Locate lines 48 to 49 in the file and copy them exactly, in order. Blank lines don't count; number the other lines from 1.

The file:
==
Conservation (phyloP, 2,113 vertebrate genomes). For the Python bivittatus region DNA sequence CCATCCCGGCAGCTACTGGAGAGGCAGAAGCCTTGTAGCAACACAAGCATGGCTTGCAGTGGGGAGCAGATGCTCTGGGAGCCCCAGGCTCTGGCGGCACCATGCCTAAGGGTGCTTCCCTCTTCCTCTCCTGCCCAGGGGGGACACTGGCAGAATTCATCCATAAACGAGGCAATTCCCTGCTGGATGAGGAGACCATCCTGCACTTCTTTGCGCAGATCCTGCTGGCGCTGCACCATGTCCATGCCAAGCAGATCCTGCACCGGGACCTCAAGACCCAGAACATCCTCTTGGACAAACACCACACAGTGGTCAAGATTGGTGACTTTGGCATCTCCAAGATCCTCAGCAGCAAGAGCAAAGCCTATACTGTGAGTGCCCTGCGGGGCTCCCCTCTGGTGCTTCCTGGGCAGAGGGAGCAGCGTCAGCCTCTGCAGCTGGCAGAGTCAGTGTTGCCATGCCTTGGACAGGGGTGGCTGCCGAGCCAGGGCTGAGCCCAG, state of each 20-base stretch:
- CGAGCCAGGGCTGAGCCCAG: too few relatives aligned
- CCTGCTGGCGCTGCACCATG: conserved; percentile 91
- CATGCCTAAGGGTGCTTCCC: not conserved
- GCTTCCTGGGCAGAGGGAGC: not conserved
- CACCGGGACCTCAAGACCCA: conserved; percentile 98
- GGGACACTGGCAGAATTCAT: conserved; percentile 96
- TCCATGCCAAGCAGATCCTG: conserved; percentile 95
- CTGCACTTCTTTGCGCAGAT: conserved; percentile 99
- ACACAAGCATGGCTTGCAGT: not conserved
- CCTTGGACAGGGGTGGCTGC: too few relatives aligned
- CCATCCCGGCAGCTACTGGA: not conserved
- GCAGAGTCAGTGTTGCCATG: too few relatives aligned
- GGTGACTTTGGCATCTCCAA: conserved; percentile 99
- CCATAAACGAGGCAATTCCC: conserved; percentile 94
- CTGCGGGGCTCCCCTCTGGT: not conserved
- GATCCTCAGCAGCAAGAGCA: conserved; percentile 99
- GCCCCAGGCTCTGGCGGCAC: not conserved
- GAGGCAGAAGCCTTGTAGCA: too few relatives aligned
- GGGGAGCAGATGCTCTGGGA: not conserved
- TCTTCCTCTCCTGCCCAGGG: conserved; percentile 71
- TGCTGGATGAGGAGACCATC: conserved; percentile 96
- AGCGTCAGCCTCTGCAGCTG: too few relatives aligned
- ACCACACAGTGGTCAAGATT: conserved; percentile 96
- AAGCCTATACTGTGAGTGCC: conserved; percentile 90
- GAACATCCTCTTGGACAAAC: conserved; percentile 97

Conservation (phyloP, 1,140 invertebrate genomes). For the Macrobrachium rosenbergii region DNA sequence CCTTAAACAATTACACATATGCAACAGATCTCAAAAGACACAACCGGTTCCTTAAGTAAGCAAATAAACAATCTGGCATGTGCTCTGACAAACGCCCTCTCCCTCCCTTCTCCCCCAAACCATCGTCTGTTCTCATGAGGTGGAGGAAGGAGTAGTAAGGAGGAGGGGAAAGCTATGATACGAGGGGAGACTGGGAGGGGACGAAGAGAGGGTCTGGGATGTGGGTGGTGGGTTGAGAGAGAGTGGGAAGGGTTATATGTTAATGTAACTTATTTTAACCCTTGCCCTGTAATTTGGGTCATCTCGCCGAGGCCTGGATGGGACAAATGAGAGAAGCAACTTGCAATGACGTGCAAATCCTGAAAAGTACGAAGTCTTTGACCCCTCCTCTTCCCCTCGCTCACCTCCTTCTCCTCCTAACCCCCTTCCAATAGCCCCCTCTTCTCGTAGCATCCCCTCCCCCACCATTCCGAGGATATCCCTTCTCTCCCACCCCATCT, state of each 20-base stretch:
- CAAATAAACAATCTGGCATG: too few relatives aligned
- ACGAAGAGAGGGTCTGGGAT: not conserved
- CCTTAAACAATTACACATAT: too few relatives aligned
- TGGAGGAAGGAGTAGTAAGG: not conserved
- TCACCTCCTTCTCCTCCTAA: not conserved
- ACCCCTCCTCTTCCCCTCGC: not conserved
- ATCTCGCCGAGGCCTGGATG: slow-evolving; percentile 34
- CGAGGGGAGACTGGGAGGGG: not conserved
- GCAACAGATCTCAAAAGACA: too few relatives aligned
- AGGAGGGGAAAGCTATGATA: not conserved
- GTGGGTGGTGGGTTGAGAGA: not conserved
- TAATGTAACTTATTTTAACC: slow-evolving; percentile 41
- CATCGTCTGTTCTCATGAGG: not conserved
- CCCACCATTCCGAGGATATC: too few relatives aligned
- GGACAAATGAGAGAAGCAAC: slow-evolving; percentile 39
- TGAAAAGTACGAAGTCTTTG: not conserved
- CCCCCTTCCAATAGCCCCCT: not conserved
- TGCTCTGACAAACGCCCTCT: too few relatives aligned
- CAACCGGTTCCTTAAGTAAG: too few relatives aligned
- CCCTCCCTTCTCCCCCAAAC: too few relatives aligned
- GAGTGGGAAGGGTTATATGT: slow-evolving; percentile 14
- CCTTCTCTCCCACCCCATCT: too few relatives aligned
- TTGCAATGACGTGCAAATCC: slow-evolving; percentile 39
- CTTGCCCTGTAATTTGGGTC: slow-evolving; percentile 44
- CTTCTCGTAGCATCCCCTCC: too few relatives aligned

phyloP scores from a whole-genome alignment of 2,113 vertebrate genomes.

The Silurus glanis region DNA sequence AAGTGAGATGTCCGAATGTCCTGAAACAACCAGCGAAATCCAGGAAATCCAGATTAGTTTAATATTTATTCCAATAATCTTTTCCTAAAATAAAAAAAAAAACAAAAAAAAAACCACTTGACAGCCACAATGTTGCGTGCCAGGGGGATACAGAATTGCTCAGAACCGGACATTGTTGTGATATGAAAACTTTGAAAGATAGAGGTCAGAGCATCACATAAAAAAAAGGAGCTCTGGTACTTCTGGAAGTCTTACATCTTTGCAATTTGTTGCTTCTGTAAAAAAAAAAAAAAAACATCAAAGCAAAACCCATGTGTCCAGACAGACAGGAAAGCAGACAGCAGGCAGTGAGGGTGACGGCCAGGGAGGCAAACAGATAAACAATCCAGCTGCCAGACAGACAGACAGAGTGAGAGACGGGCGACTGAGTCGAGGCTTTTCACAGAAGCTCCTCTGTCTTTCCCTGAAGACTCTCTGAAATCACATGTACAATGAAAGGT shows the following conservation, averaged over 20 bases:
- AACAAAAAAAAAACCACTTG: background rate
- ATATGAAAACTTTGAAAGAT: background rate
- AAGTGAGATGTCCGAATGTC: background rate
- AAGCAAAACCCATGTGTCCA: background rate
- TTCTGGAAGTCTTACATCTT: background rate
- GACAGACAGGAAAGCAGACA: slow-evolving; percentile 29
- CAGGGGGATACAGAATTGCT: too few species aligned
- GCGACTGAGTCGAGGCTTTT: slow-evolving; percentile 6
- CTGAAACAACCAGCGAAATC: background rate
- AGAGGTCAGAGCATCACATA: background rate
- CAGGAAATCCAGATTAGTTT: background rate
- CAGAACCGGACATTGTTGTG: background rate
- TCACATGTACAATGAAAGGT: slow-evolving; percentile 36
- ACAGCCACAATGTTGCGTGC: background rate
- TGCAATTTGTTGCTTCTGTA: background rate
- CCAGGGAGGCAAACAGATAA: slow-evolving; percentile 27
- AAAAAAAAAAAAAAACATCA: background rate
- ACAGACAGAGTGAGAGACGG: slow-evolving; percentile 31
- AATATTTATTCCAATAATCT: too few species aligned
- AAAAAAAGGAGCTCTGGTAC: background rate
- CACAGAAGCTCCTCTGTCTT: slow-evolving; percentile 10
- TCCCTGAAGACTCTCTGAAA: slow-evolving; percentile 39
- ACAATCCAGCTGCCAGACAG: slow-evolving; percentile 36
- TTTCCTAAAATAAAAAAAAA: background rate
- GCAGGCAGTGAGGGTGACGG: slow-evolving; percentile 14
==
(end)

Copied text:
- GAGTGGGAAGGGTTATATGT: slow-evolving; percentile 14
- CCTTCTCTCCCACCCCATCT: too few relatives aligned